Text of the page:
Wednesday October 01, 2014
April 13th, 2014
At a 25th anniversary reunion of old hands of the George H.W. Bush presidency at Texas A&M last weekend, the good will flowed in such abundance that the 89-year-old honoree remarked: "It's kinder and gentler all over the place."
The observation referred to the senior President Bush's pledge, in accepting the 1988 Republican nomination, that if elected he would conduct a smiley-face administration. And in personal style, he pretty much lived up to it.
President Obama's speech at the 50th anniversary of the enactment of the Civil Rights Act inevitably invited further comparisons with its ultimate champion, President Lyndon B. Johnson.
Fifty years later, it's hard to imagine the enactment of the Civil Rights Act by today's polarized Congress. Maybe, as the old saying goes, today's fighting is so vicious because the stakes are so small.
We Americans fight less among ourselves when we clearly face a common enemy or crisis. In the immediate aftermath of the Sept. 11 terrorist attacks, for example, we showed a heartwarming level of national unity and sense of purpose for, oh, at least five or six days or so.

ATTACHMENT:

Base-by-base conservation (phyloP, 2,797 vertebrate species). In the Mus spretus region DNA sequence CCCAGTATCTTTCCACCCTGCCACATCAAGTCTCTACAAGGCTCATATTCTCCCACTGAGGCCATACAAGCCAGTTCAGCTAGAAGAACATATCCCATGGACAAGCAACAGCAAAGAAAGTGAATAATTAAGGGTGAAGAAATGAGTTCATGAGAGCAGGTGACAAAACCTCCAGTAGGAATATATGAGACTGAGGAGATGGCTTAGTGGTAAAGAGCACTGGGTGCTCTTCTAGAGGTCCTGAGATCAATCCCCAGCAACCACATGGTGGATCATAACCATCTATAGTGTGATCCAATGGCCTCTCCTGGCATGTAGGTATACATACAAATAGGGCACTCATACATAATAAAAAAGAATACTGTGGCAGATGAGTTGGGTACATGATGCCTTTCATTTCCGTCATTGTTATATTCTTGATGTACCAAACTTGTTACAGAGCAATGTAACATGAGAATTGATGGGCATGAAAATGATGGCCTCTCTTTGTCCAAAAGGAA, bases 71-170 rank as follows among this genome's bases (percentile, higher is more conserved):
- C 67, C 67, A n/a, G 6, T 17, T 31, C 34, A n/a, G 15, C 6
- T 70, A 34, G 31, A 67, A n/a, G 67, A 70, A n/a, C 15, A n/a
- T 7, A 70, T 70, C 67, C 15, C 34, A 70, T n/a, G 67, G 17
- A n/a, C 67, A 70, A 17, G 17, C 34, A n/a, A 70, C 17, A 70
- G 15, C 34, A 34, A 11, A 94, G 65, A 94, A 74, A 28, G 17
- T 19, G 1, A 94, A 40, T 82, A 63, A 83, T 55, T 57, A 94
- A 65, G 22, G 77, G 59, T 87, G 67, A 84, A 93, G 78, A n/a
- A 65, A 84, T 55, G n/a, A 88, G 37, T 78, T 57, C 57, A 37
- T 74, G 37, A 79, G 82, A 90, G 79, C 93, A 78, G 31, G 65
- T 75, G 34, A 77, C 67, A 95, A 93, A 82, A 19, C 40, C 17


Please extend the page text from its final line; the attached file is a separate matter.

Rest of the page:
Like any other job, there are days when covering the White House gets old and boring. But, even for grizzled veteran reporters, there are also times when you look up and say to yourself: "This is important. We're actually watching history being made." And that's the case with Obamacare.
When it comes to health reform, Republicans suffer from delusions of disaster. They know, just know, that the Affordable Care Act is doomed to utter failure, so failure is what they see, never mind the facts on the ground.
This week, four presidents journeyed to Austin, Texas, to address the Civil Rights Summit and remark on President Lyndon B. Johnson's legacy on the 50th anniversary of the passage of the Civil Rights Act.
That landmark act brought an end to legal racial segregation in public places.
So they're at it again, Apple and Samsung, fighting over patents in a courtroom in San Jose, Calif. They had a similar fight in 2012, in the same courtroom, which Apple won. Samsung has also won its share of these legal battles, including in Australia.
The only reason he is alive, says Mike Yurchison, is his girlfriend, Leigh Anna Landsberger. She sits with him through endless waits at Veterans Affairs, whispering that he's smarter than she is even if his brain is damaged. She helps him through his seizures, and she nags him to overcome drug addiction.
I dropped in on my sister last week. As usual, I was amazed.
I work a single job; she works three or four. There's her paid one at an executive search firm, finding and screening candidates for corner offices in the retail industry. Then there are the others.
So the latest news is that President Vladimir Putin of Russia has threatened to turn off gas supplies to Ukraine if Kiev doesn't pay its overdue bill, and, by the way, Ukraine's pipelines are the transit route for 15 percent of gas consumption for Europe. If I'm actually rooting for Putin to go ahead and shut off the gas, does that make me a bad guy?